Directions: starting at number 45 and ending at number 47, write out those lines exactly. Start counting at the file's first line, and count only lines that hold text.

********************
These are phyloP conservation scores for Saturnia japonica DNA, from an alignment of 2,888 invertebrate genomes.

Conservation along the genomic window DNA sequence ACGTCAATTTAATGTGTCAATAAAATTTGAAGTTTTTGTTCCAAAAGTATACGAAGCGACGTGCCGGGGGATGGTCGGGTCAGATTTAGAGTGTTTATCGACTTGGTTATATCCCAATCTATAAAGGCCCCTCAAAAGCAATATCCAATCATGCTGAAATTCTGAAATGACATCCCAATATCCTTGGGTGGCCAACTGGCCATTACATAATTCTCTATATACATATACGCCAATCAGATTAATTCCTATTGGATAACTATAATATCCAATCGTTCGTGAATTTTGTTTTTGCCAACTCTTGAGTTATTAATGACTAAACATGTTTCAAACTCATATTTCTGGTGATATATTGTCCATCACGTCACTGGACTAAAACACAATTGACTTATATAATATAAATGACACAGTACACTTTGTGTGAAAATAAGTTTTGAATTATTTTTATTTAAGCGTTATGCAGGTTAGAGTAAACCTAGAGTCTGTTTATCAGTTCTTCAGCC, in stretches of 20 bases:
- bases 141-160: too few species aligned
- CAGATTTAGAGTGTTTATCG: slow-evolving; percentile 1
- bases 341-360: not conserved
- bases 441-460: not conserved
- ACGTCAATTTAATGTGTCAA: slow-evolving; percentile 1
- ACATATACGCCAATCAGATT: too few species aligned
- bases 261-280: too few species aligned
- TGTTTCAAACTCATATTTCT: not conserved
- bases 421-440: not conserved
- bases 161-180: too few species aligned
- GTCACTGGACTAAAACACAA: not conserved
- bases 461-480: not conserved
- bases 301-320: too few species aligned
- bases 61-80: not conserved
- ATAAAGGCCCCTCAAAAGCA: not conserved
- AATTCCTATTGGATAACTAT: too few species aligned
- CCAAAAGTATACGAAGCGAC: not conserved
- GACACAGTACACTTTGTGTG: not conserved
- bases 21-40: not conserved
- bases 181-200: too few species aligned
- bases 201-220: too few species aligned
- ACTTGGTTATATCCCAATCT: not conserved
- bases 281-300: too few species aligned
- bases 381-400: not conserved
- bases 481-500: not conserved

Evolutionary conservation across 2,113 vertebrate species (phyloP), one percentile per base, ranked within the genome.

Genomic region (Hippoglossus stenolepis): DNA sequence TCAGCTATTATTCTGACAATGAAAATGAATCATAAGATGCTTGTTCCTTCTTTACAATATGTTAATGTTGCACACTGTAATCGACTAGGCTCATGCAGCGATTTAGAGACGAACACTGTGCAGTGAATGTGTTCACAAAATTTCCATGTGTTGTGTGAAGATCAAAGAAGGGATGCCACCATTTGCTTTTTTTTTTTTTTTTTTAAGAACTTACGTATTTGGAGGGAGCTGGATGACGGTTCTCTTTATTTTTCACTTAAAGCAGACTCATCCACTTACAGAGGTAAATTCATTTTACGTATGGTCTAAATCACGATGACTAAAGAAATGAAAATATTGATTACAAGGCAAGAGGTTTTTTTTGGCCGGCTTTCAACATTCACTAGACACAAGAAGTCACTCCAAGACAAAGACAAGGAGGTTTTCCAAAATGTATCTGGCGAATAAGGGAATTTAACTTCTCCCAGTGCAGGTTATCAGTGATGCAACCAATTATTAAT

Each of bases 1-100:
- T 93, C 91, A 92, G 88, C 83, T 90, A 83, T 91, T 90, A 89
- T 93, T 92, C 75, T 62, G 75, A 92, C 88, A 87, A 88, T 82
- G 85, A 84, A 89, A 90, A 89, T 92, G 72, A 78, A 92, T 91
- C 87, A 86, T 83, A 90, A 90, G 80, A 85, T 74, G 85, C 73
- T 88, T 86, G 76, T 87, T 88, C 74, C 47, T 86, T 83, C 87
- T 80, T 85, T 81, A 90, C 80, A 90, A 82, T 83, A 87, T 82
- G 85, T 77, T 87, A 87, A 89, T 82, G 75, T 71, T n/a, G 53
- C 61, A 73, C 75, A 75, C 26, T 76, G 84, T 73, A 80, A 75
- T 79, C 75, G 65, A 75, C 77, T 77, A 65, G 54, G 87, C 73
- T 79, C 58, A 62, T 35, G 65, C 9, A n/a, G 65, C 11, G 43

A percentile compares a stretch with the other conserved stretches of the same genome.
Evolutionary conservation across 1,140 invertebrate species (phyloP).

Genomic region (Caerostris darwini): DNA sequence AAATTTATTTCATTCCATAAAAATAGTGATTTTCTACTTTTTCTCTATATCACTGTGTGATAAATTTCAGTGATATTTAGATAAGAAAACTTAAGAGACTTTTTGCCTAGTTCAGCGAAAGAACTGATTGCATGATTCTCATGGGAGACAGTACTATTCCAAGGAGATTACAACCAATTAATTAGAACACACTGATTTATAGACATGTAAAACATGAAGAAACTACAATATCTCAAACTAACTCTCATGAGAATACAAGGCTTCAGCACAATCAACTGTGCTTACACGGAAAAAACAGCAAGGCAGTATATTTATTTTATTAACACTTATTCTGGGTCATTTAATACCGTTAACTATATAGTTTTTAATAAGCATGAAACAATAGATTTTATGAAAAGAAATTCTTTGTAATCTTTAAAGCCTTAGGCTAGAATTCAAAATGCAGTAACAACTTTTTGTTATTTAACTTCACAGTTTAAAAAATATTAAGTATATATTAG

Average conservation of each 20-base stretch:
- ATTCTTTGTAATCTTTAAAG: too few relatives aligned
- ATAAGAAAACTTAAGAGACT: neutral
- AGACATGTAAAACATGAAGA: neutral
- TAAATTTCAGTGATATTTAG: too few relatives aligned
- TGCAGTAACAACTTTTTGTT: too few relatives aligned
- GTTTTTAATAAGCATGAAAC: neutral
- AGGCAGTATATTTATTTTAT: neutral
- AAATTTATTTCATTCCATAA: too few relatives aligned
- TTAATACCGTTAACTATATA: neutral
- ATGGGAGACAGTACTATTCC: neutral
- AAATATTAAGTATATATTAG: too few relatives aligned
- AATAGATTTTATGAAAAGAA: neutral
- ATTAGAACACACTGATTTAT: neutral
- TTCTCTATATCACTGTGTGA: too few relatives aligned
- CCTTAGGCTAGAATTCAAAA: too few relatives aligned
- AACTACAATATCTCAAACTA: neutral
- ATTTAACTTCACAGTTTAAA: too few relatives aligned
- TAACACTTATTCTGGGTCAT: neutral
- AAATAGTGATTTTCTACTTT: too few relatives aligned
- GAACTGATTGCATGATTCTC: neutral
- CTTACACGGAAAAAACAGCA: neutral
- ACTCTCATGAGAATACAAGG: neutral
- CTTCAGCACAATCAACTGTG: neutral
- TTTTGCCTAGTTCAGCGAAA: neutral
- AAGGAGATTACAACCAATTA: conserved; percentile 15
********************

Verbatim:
- ATTCTTTGTAATCTTTAAAG: too few relatives aligned
- ATAAGAAAACTTAAGAGACT: neutral
- AGACATGTAAAACATGAAGA: neutral